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Trinidad’s Influence Worth Celebrating, 50 Years After Independence

Small in size but big on achievement.

That might be the most fitting motto for the Caribbean nation of Trinidad and Tobago, which marks the 50th anniversary of its independence this Friday.

The twin island republic gained independence from Britain in 1962. That heady period saw many other Caribbean islands follow suit, riding the wave of a much larger mid-20th century phenomenon around the globe that rocked Europe’s former colonies and ushered us all into the postcolonial era.

It’s an equally fitting motto to describe the influence that the transplanted Trinidad-and-Tobagonian community, which now numbers around 1,700, has had on Hamilton over the past 50 years.

Beginning in 1965, just three years after independence, Trinidad and Tobago was the source of a great boon to Hamilton — the arrival of a group of about 35 intrepid educators whose very presence at the front of classrooms surprised white students and catapulted Hamilton into a new era of diversity that challenged racial stereotypes and fostered interracial understanding.

Those educators are now mostly in their 70s and 80s, and many Hamiltonians have had the privilege of being taught by them in the classrooms over the past five decades.

“In the early ’60s, the Hamilton separate school board had sent several recruiters to the island to actively seek out young teachers who might consider relocation to Canada,” remembers Eleanor Wiltshire Rodney, who arrived from Trinidad to teach in Hamilton in 1967.

Before that major recruitment you didn’t see too much racial diversity in Hamilton and, compared to today, blacks were a relative rarity on the streets of Hamilton — never mind as teachers at the front of classrooms.

As Trinidadian Hamiltonian Dr. Gary Warner points out, “The conventional assumption is that resource flows, in terms of development assistance, are unidirectional, from countries of the north to countries of the south.”

The Trinidad-and-Tobagonian educators arriving in Hamilton represented “a reverse flow of human resources from south to north,” Warner added.

Warner himself came to Canada in 1967 to take up a post as a lecturer at McMaster University. Since then, he has distinguished himself in a number of positions at McMaster, and been named Hamilton’s Citizen of the Year and earned the prestigious medal of the Order of Canada thanks to his community work across a broad range of organizations.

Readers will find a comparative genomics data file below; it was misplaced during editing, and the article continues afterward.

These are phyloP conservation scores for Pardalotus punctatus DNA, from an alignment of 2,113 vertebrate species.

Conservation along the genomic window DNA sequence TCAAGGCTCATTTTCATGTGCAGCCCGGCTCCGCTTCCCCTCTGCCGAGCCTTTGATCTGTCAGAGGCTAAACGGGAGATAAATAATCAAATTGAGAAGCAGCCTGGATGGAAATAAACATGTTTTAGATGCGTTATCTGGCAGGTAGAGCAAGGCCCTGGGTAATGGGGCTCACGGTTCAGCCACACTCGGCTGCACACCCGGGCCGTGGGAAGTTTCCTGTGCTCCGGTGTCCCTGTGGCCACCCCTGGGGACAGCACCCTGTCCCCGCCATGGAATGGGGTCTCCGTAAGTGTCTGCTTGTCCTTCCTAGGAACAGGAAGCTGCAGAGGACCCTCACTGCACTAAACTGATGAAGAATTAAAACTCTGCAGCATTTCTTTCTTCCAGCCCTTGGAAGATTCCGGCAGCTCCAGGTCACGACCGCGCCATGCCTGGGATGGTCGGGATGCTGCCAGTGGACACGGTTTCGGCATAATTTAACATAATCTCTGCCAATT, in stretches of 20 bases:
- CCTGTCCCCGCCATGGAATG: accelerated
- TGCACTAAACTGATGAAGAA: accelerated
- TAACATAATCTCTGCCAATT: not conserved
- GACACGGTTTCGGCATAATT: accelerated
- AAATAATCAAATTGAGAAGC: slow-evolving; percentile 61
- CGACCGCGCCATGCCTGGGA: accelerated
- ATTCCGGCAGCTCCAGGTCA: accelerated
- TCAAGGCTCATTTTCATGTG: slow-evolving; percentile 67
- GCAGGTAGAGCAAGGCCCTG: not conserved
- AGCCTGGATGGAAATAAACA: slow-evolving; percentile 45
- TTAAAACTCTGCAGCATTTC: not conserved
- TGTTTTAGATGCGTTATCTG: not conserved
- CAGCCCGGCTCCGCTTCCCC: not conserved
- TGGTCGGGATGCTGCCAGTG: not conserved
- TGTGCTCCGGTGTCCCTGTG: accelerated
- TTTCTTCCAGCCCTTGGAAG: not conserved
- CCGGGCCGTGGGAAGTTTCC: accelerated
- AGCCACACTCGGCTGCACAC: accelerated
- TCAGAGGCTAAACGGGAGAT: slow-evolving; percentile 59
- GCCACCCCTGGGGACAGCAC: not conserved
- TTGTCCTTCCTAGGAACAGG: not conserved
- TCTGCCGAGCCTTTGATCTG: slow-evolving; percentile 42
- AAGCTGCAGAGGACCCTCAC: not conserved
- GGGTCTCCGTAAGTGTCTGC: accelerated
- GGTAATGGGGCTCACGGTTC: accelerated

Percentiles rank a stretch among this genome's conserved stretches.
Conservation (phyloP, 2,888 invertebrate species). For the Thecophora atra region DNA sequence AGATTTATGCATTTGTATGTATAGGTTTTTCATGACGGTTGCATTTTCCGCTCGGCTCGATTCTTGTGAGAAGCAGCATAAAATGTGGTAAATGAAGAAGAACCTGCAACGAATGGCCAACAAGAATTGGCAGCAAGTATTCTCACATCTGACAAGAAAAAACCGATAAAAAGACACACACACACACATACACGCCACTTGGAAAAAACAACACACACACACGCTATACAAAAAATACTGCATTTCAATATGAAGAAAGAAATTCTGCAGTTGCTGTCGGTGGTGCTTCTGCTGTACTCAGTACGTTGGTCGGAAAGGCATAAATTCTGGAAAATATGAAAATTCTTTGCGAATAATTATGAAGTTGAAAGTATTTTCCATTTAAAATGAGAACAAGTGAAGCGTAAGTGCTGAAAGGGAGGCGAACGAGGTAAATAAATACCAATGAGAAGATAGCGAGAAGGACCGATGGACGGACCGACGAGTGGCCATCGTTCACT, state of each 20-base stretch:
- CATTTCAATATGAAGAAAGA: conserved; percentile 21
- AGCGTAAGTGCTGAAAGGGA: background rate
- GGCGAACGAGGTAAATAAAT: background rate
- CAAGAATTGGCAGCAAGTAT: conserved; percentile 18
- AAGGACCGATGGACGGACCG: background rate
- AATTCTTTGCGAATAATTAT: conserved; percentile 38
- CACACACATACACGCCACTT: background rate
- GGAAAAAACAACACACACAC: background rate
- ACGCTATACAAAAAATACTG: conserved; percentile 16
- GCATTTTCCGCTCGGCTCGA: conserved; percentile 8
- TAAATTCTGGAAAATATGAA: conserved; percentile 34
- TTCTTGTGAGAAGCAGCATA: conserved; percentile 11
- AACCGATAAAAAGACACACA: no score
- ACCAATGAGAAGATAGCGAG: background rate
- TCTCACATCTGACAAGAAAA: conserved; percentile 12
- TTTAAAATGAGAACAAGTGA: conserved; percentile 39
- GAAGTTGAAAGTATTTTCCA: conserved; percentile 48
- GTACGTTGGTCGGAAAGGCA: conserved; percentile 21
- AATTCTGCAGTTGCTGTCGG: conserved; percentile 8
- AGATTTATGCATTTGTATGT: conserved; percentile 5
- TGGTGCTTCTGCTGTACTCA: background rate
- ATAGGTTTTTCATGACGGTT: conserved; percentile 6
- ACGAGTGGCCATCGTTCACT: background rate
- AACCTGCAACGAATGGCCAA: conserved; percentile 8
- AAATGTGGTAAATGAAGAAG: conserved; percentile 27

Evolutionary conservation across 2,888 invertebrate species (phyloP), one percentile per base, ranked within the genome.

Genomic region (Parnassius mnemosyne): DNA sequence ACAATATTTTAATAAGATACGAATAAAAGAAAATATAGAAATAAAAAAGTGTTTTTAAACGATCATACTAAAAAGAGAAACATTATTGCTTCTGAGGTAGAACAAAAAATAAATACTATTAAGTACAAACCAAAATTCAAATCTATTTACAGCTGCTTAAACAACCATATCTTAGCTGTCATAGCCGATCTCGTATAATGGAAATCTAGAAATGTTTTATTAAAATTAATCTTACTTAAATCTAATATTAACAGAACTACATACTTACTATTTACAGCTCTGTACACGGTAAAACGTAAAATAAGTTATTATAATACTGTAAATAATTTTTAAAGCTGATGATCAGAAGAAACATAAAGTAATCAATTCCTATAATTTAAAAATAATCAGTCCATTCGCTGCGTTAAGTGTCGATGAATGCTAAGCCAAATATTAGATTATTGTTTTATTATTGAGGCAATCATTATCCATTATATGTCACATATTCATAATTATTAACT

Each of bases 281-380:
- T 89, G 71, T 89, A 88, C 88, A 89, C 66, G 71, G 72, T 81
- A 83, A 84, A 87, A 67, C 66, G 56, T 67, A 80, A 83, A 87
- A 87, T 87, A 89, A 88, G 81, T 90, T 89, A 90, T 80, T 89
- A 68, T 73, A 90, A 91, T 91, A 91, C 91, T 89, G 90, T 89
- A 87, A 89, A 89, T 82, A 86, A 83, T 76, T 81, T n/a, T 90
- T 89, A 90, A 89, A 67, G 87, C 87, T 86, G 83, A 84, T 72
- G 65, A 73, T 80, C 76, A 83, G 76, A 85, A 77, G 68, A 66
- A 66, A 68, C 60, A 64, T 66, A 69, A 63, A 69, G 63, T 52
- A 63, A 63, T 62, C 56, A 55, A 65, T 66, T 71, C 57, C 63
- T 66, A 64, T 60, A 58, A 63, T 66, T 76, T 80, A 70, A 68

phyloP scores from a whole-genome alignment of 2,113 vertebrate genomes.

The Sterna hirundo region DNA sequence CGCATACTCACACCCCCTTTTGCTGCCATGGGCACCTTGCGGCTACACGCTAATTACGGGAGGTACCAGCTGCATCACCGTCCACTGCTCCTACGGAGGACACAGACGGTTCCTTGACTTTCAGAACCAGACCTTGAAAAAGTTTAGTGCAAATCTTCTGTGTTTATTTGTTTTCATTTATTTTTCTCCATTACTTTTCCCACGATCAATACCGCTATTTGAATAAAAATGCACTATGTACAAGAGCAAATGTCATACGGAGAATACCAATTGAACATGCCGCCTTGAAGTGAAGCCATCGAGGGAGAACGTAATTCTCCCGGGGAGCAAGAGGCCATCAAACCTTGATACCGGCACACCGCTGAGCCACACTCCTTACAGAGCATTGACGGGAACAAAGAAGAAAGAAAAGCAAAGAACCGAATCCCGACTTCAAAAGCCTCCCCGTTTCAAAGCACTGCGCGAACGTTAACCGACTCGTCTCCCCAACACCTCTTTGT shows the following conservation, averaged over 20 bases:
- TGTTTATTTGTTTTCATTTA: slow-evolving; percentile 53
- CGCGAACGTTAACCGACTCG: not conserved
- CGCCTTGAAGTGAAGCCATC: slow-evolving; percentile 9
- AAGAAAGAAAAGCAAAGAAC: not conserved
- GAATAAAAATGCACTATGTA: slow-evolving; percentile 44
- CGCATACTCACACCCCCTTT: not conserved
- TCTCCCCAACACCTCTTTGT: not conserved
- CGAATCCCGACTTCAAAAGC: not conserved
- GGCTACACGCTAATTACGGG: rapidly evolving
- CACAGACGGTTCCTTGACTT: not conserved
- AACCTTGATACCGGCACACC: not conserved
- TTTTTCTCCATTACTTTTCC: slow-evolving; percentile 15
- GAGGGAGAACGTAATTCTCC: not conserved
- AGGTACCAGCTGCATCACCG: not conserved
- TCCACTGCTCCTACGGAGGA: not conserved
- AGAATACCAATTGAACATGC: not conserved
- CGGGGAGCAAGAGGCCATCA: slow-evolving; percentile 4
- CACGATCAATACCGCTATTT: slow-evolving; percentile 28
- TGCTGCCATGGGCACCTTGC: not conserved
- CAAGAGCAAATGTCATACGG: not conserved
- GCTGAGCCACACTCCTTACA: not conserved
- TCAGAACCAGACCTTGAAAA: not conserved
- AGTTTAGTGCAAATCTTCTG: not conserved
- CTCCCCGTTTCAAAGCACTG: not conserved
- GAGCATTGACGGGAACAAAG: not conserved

The nation of Trinidad and Tobago has provided other gifts to Hamilton. The Hamilton police services are a diverse force today thanks to the likes of Trinidadian Greg Hamilton, one of its first black policemen, and Gillian Robinson, one of the force’s first two black policewomen.

Robinson fondly remembers seeing Greg Hamilton on his beat when she was still a child on her way home from school.

“Trinidad and Tobago’s 50th anniversary of independence is a time to celebrate and be proud of our warm and vibrant people, culture, heritage and music — steel pan, soca, calypso — and the energy and splendour of our carnival,” said Robinson.

Ah yes, the music. No discussion about Trinidad and Tobago would be complete without mention of the mellifluous steel pan, ingeniously forged in the 1930s by the black working class of Trinidad and Tobago out of discarded oil drums — recycling combined with creativity way ahead of the environmental awareness movement.

Music was the common denominator for many of the men and women from Trinidad and Tobago who arrived in Hamilton in the 1960s.

They would meet in Trinidadian Horace Jeremie’s basement on Hamilton Mountain, just to play music and socialize.

“We came to Hamilton and didn’t know anyone, so we started up a band,” says Jeremie, who had lived in England, and was then recruited by Westinghouse to Canada as a machinist.

“But we were a social group, too, Jeremie added. “We helped out the newly arrived members of our little community. A lot of things began with us.”

Jeremie and his fellow musicians formed a group called the Humming Birds, and they’re still around today.

Rodney, meanwhile, is at the forefront of preparations to mark the Independence celebration in Hamilton for the island nation.

Read the rest of this story by Richard Douglass-Chin on

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